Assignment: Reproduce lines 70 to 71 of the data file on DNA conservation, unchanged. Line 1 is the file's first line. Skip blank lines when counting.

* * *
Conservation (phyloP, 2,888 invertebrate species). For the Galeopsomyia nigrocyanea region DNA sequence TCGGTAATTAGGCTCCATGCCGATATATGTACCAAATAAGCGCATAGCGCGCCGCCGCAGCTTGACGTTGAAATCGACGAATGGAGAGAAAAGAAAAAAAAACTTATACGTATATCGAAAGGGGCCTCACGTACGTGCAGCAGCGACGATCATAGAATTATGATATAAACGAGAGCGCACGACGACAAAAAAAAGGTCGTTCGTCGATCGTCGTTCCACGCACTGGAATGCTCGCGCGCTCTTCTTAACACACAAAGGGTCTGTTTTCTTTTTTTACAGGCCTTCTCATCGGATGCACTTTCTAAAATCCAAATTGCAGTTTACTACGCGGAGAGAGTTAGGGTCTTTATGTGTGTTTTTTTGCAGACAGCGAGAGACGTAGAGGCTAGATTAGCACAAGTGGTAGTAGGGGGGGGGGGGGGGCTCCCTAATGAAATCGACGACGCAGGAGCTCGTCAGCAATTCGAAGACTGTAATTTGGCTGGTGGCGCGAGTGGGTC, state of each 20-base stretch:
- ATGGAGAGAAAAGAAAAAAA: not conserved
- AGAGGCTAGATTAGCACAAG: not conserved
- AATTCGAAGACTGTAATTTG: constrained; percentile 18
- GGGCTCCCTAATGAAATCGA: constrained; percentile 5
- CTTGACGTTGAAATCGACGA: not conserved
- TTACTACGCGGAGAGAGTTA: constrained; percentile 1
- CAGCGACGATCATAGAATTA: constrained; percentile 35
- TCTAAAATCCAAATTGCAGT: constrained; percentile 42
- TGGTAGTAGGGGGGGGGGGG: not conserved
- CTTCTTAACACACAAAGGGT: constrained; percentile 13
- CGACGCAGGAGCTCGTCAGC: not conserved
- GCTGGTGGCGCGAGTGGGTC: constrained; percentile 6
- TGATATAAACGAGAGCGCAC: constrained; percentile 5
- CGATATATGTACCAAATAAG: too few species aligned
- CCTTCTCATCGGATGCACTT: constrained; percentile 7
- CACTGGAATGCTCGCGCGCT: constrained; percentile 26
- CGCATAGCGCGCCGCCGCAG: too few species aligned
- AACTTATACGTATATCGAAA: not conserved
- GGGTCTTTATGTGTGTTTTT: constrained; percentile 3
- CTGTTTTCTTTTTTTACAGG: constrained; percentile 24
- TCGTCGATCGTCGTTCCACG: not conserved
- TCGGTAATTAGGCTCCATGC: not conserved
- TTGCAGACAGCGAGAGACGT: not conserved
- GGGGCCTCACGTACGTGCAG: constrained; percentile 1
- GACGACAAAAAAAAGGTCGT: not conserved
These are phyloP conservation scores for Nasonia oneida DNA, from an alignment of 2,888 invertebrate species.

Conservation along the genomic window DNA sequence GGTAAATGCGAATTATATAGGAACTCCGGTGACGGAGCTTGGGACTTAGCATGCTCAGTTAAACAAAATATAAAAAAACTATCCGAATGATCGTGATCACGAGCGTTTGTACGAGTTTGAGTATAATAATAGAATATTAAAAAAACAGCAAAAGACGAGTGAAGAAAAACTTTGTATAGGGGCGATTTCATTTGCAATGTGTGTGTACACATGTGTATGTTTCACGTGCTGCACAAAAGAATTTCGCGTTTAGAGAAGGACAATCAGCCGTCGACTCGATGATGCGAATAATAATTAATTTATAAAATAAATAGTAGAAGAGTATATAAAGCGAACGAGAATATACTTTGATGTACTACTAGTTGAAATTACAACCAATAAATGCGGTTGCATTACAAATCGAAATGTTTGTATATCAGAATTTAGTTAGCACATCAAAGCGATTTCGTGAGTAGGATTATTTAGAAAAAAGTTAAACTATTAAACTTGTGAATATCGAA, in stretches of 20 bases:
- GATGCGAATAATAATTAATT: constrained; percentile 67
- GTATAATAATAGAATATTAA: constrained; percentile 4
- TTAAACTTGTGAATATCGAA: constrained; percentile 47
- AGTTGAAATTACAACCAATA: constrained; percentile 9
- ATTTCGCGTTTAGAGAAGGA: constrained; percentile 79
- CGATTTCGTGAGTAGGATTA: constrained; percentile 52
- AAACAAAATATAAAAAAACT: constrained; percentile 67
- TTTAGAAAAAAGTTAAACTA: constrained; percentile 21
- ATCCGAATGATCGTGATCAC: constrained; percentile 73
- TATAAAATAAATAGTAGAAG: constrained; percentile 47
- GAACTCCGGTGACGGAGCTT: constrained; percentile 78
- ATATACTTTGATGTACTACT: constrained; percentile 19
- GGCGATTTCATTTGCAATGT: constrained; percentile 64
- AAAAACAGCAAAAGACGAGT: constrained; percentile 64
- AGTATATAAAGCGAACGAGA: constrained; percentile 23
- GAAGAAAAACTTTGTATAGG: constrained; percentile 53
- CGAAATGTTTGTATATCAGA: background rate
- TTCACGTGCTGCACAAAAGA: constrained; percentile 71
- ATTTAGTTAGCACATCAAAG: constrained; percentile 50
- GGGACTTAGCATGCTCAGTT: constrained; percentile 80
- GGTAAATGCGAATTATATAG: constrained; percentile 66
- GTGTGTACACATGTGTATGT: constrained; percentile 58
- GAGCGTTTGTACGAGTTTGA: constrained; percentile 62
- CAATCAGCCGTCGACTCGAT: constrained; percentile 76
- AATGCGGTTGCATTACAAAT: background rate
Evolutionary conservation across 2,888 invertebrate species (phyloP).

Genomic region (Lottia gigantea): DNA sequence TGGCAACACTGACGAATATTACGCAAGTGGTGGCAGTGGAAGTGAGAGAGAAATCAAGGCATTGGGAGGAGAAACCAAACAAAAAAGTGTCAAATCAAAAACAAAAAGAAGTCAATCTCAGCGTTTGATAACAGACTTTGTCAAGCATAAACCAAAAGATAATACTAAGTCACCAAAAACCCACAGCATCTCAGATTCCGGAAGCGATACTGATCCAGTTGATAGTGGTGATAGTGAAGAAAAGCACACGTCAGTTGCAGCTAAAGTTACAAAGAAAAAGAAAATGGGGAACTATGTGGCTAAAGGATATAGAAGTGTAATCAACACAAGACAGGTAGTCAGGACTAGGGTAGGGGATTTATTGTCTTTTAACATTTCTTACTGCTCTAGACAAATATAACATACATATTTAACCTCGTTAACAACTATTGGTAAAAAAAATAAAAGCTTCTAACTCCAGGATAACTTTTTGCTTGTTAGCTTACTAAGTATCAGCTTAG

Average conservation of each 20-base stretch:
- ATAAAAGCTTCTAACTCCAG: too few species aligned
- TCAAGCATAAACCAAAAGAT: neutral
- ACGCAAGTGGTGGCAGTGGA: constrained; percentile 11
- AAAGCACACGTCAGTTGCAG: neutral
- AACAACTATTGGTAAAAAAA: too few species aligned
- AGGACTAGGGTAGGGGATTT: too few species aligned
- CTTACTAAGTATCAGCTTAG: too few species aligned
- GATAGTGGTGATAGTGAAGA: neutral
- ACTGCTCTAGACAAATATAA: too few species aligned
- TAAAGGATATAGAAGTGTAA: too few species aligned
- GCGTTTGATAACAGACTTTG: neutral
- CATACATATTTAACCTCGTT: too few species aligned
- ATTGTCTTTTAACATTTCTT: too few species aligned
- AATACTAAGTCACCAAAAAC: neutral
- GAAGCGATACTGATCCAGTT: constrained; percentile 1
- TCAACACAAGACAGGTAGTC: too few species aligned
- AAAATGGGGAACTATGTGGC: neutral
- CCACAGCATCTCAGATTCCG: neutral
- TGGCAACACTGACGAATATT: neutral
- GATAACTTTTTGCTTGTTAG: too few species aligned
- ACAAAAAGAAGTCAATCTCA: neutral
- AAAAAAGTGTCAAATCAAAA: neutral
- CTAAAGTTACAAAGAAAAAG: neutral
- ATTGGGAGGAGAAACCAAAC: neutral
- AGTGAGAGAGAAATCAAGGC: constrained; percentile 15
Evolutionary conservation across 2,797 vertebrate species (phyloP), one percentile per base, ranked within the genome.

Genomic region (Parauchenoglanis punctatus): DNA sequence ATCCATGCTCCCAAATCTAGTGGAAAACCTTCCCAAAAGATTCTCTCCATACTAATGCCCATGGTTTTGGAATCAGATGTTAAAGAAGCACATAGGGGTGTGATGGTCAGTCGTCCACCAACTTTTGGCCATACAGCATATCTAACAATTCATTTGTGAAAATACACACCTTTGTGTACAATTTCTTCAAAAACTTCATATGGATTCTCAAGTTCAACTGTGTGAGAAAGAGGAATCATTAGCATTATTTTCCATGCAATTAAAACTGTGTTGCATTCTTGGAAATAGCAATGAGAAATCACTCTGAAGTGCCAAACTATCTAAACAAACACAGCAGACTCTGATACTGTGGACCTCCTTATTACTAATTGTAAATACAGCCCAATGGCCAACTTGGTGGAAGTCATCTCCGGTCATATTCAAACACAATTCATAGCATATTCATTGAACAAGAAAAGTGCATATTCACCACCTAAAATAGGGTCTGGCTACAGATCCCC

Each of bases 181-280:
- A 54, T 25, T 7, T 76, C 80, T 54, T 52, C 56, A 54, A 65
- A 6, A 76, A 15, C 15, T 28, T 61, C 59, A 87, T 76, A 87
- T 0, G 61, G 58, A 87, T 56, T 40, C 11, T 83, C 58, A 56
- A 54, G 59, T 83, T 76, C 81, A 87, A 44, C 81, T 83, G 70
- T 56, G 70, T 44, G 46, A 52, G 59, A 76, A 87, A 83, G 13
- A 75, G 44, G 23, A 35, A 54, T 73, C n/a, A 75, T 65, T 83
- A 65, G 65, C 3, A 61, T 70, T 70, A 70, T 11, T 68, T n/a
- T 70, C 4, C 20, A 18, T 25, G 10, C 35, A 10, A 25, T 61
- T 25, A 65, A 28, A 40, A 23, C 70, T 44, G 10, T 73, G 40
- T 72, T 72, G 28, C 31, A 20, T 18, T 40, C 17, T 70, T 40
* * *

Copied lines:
- AATACTAAGTCACCAAAAAC: neutral
- GAAGCGATACTGATCCAGTT: constrained; percentile 1